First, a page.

ISLAMABAD-A book titled ‘I am not Malala’, which questions Malala Yousufzai’s credentials and her selection for the Nobel Peace Prize, was launched to counter the narrative of her memoire in the capital yesterday.

The book is a rebuttal of Malala’s book ‘I am Malala’ according to its author Miraz Kashif Abbasi but rights activists and some commentators have termed it as  mudslinging. 

It was launched on October 10, a day after the anniversary of the attack on Malala by the Taliban for advocating girls’ right to education. The attack and her bold campaigning for female education made her the youngest recipient of the Nobel Peace Prize.

Malala had published her memoire in October 2013 but it was banned last year in private schools by a representative body of private schools terming it highly ‘controversial’. And, now it is going to move the court to ban the book across the country.

‘I am not Malala, I am Muslim, I am Pakistani’ has been launched under the aegis of All Pakistan Private Schools Federation (APPSF), which believes that the contents of Malala’s memoir carry highly objectionable and derogatory narrative regarding Islam, Holy Prophet (SAWW), Ideology of Pakistan, Quaid-I-Azam, Pak Army, History, others and support sectarianism.

‘“I am not Malala’ is a story of gallant Pakistani daughters and sons, who take pride in being Pakistanis unlike Malala, who saw no positivity in Pakistan,” said the author of the book, Mirza Kashif Ali, APPSF’s President. “The book has been written with the aim to reveal the truth and counter anti-Islamic propaganda and expose the nefarious designs of anti-Islam forces,” he said.

 The book tries to establish that the focus of Malala was army bashing under the cover of female education. She in her book drew similarities between the Army and the militants and was not happy even after the restoration of the peace in the Sawat valley of Pakistan, Mr. Kashif Abbasi claimed. 

The book also objects why she never uttered a single word of condemnation against Israeli aggression or brutality in Gaza when she spoke against the atrocities of Boko Haram in Nigeria, he said, concluding it was because of her loyalty with Jews and her Western masters.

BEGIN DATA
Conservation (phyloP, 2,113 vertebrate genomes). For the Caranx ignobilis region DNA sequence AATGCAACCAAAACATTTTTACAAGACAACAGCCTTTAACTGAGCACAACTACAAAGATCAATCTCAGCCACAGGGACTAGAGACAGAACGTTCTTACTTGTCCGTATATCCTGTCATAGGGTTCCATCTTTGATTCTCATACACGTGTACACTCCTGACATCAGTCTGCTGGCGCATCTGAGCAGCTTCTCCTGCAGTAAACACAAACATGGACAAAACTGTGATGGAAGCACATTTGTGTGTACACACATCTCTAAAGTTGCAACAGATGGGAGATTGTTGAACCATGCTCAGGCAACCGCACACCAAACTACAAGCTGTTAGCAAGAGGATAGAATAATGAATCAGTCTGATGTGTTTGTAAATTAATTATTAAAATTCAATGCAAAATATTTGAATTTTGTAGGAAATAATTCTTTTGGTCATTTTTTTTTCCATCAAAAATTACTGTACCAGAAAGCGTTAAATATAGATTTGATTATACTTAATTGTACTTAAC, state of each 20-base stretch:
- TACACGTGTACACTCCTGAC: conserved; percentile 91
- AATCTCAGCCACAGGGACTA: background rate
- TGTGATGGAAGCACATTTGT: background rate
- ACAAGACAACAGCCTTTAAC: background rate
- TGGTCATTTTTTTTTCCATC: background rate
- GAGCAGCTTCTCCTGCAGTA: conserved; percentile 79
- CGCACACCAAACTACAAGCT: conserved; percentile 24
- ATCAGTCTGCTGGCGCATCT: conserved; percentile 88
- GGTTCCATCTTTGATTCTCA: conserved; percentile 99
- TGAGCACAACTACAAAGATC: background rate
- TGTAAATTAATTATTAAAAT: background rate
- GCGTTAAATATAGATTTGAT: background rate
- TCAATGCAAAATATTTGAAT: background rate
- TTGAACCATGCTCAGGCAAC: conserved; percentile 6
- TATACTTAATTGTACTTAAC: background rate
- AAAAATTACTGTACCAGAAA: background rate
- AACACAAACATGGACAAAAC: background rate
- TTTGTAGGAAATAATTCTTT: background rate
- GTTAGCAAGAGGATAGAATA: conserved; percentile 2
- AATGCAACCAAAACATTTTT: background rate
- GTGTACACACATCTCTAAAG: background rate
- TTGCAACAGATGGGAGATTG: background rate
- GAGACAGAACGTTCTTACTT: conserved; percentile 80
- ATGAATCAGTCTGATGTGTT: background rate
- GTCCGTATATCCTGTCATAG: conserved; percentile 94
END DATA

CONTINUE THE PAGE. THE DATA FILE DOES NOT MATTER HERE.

“She has formed strong nexus with Salman Rushdie and Tasleema Nasreen, a Bangladeshi writer-and also believes in their ideology” he alleged.

Despite the trenchant criticism, the author claimed that he was not against Malala as a person. 

Kashif said the APPSF went on a country- wide strike when Malala was attacked and the entire staff and students of private schools expressed solidarity with her. “We are not against her but the ideology being imposed on us by such traitors” He also criticised Malala Fund that, according to him, will be used to introduce secular curriculum to impose this ideology on our children. 

The federation, which claims to represent about 173000 private schools, has earlier received little support in favour of its anti-Malala campaign.

The book has been widely condemned by the liberal segments of the society. 

However, academic and activist Dr. Pervez Hoodbhoy termed it nothing but mudslinging. Deploring bigotry, he said, it shows conservativeness has infiltrated in our society so deep, it shows that we are against the education of girls and it shows that the thinking of Taliban is the thinking of Pakistan and “we all should mourn over it”.

Bushra Gohar, central leader of Awami National Party, also condemned the book saying that a bunch of cowards have come out in support of the terrorists and religious extremists’ narrative against our national hero who challenged Taliban for peace and education for all. “They have no support amongst the public.  Banning 'I Am Malala' will only reflect how some private schools are promoting the terrorists' narrative in the country," Ms. Gohar said.